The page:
classic | mobile


SA Instrumentation & Control Buyers' Guide

Technews Industry Guide - IIoT 2018

Technews Industry Guide - Maintenance, Reliability & Asset Optimisation


OT-IT convergence in a legacy world
August 2018, IT in Manufacturing

The increasing convergence of operational technology (OT) and information technology (IT) across industry and infrastructure was a recurring theme at the recent ARC Industry Forum in Orlando, Florida. ARC Advisory Group vice president Craig Resnick led a well-attended session that focused on the ramifications of OT-IT convergence in today’s industrial plants.

The challenges and benefits of convergence

Resnick opened this session by providing a brief overview of the benefits and challenges involved, including the need to integrate the new approaches with the large installed base of legacy automation assets. Several interesting case history presentations followed. Dale Malony from Honda of America, discussed how the process of digitisation to drive machine reliability forces OT-IT integration. Chris Hemric from R.J. Reynolds, discussed that company’s journey to operational excellence through digital transformation. John Davenport from EnovaPremier discussed how the promise of OT-IT convergence for that company is to enable it to figure out how to get all its systems to work together, and then easily implement new features as needed. Finally, Melanie Bladow from Tern Consulting discussed the critical human side of the equation and how to make this work to an organisation’s advantage.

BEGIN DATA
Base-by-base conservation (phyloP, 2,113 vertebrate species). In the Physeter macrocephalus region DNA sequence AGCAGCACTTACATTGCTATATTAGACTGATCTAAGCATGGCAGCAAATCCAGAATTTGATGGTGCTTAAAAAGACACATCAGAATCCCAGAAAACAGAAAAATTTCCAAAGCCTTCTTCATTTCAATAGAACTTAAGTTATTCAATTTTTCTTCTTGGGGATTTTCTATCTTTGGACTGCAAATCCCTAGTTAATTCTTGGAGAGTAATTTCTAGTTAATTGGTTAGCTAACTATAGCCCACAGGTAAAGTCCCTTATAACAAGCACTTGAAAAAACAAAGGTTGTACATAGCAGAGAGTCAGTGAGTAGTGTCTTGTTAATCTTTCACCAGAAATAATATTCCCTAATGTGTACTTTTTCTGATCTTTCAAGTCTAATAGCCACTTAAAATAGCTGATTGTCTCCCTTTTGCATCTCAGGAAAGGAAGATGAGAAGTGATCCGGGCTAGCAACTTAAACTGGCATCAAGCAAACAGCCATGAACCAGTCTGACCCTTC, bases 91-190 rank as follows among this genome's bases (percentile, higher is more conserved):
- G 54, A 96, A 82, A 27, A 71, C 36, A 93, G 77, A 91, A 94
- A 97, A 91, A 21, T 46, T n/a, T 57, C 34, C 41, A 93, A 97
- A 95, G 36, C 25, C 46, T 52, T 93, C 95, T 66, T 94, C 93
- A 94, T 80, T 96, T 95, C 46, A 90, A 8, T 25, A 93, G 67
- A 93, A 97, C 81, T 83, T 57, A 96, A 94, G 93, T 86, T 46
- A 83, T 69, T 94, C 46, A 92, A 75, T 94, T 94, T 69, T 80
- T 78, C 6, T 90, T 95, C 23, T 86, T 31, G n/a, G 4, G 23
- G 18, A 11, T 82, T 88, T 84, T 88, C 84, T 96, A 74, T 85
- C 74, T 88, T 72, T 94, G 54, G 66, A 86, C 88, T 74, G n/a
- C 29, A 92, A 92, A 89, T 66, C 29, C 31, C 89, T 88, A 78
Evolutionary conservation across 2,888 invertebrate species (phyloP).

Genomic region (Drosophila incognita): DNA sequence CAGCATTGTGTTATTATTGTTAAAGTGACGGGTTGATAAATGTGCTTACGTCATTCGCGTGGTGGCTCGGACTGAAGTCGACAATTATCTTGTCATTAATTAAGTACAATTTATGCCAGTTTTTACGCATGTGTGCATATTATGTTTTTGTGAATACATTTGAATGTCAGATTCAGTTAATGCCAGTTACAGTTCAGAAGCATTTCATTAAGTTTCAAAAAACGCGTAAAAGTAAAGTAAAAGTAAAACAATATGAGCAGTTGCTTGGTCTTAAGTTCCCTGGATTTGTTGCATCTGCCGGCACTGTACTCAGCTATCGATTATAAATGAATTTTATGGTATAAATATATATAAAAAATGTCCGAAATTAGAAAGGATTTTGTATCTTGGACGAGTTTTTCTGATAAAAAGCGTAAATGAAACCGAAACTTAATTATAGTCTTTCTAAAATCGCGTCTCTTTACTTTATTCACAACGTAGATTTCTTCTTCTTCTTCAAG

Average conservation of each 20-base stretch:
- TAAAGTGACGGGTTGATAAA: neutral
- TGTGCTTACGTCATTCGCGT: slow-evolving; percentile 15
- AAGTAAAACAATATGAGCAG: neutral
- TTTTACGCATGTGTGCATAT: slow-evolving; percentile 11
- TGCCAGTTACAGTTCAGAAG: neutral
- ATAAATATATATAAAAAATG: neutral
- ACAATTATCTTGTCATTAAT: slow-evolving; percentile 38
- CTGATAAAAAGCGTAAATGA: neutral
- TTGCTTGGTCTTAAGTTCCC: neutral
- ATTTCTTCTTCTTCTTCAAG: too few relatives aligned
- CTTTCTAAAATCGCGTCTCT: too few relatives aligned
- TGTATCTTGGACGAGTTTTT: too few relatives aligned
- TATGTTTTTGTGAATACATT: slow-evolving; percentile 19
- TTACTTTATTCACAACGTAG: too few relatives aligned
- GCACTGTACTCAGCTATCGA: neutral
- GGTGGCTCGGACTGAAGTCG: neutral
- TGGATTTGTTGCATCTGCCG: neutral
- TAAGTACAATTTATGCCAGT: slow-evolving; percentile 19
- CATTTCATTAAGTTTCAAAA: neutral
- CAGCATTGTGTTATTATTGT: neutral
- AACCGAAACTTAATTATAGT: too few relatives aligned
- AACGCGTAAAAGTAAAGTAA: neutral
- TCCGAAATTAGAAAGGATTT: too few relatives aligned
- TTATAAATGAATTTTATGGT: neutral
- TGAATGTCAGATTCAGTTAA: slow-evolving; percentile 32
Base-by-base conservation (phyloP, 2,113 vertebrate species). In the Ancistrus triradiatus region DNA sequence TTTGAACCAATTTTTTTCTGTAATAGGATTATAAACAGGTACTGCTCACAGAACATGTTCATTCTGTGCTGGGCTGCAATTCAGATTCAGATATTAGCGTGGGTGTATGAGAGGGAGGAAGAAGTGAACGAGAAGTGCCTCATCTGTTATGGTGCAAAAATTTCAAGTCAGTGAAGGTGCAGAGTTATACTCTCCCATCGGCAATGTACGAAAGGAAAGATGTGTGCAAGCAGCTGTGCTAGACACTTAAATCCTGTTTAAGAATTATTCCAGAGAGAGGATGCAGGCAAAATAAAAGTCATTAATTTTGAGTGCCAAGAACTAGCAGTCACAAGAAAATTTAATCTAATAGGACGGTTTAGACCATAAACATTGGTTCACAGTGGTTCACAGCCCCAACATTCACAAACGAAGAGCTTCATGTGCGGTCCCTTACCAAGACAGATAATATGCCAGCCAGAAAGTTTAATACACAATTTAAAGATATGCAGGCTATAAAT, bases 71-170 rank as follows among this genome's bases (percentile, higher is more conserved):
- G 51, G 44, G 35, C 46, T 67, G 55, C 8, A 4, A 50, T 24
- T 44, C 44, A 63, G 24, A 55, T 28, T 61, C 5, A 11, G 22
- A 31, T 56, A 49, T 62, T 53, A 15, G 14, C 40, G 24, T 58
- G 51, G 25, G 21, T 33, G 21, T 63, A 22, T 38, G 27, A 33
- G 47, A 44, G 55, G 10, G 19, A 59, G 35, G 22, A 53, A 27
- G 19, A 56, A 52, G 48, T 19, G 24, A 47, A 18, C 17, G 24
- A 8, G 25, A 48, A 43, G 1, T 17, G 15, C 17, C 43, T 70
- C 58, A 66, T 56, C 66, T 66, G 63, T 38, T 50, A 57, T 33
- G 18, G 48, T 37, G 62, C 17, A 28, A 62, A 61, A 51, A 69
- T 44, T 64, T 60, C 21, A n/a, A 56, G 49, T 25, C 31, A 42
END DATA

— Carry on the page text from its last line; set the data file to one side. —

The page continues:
As Resnick pointed out in his introductory presentation, the increasing convergence between OT and IT in today’s industrial plants has led to a rapid learning curve for both groups. In general, IT groups are just starting to learn what ‘real-time’ means, and OT groups are starting to learn how they can best leverage IT-enabled technologies in operations. Also, while IT groups have traditionally focused on preserving data integrity and data flows, OT groups are typically more concerned about non-stop system availability to help ensure 24/7 plant operations and plant and employee safety.

OT-IT convergence requires both groups to work together to figure out how to connect the large installed base of legacy OT assets (control systems, instrumentation, etc.) with today’s powerful IT-enabled solutions to improve business performance without compromising system availability. “The reality is that we still have 30-year-old legacy assets in our plants and we simply cannot afford to do a wholesale ‘rip and replace’,” explained Resnick. “This makes it necessary to figure out how to connect our legacy control systems to an IIoT world.”